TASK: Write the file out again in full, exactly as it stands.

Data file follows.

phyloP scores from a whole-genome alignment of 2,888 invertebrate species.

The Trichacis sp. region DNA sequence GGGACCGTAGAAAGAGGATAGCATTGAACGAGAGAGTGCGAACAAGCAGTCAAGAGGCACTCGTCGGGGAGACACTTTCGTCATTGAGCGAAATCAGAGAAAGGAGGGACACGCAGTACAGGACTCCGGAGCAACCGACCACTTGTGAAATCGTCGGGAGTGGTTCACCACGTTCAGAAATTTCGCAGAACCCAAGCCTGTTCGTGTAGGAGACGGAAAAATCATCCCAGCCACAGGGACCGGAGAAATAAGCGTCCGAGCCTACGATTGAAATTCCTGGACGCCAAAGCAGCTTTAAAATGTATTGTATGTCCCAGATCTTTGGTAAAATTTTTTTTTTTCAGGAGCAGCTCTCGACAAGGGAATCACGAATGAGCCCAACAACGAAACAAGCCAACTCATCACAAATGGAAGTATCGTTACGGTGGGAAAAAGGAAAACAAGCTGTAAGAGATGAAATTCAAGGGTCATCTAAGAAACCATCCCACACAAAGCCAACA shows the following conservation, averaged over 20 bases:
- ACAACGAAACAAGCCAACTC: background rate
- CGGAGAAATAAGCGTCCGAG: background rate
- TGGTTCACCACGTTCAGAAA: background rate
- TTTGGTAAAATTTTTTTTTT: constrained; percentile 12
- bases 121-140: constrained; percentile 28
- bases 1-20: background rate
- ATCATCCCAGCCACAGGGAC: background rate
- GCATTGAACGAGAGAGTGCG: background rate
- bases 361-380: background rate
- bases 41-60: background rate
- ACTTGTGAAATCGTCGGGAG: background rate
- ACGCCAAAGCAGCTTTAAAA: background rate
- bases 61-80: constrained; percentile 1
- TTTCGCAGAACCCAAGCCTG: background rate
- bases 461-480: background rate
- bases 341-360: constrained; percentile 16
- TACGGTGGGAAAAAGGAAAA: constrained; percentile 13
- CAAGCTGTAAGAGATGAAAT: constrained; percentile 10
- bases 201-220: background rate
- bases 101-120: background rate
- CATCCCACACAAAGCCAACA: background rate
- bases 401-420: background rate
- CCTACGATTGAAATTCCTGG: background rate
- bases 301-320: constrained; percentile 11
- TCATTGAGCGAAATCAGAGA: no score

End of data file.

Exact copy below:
phyloP scores from a whole-genome alignment of 2,888 invertebrate species.

The Trichacis sp. region DNA sequence GGGACCGTAGAAAGAGGATAGCATTGAACGAGAGAGTGCGAACAAGCAGTCAAGAGGCACTCGTCGGGGAGACACTTTCGTCATTGAGCGAAATCAGAGAAAGGAGGGACACGCAGTACAGGACTCCGGAGCAACCGACCACTTGTGAAATCGTCGGGAGTGGTTCACCACGTTCAGAAATTTCGCAGAACCCAAGCCTGTTCGTGTAGGAGACGGAAAAATCATCCCAGCCACAGGGACCGGAGAAATAAGCGTCCGAGCCTACGATTGAAATTCCTGGACGCCAAAGCAGCTTTAAAATGTATTGTATGTCCCAGATCTTTGGTAAAATTTTTTTTTTTCAGGAGCAGCTCTCGACAAGGGAATCACGAATGAGCCCAACAACGAAACAAGCCAACTCATCACAAATGGAAGTATCGTTACGGTGGGAAAAAGGAAAACAAGCTGTAAGAGATGAAATTCAAGGGTCATCTAAGAAACCATCCCACACAAAGCCAACA shows the following conservation, averaged over 20 bases:
- ACAACGAAACAAGCCAACTC: background rate
- CGGAGAAATAAGCGTCCGAG: background rate
- TGGTTCACCACGTTCAGAAA: background rate
- TTTGGTAAAATTTTTTTTTT: constrained; percentile 12
- bases 121-140: constrained; percentile 28
- bases 1-20: background rate
- ATCATCCCAGCCACAGGGAC: background rate
- GCATTGAACGAGAGAGTGCG: background rate
- bases 361-380: background rate
- bases 41-60: background rate
- ACTTGTGAAATCGTCGGGAG: background rate
- ACGCCAAAGCAGCTTTAAAA: background rate
- bases 61-80: constrained; percentile 1
- TTTCGCAGAACCCAAGCCTG: background rate
- bases 461-480: background rate
- bases 341-360: constrained; percentile 16
- TACGGTGGGAAAAAGGAAAA: constrained; percentile 13
- CAAGCTGTAAGAGATGAAAT: constrained; percentile 10
- bases 201-220: background rate
- bases 101-120: background rate
- CATCCCACACAAAGCCAACA: background rate
- bases 401-420: background rate
- CCTACGATTGAAATTCCTGG: background rate
- bases 301-320: constrained; percentile 11
- TCATTGAGCGAAATCAGAGA: no score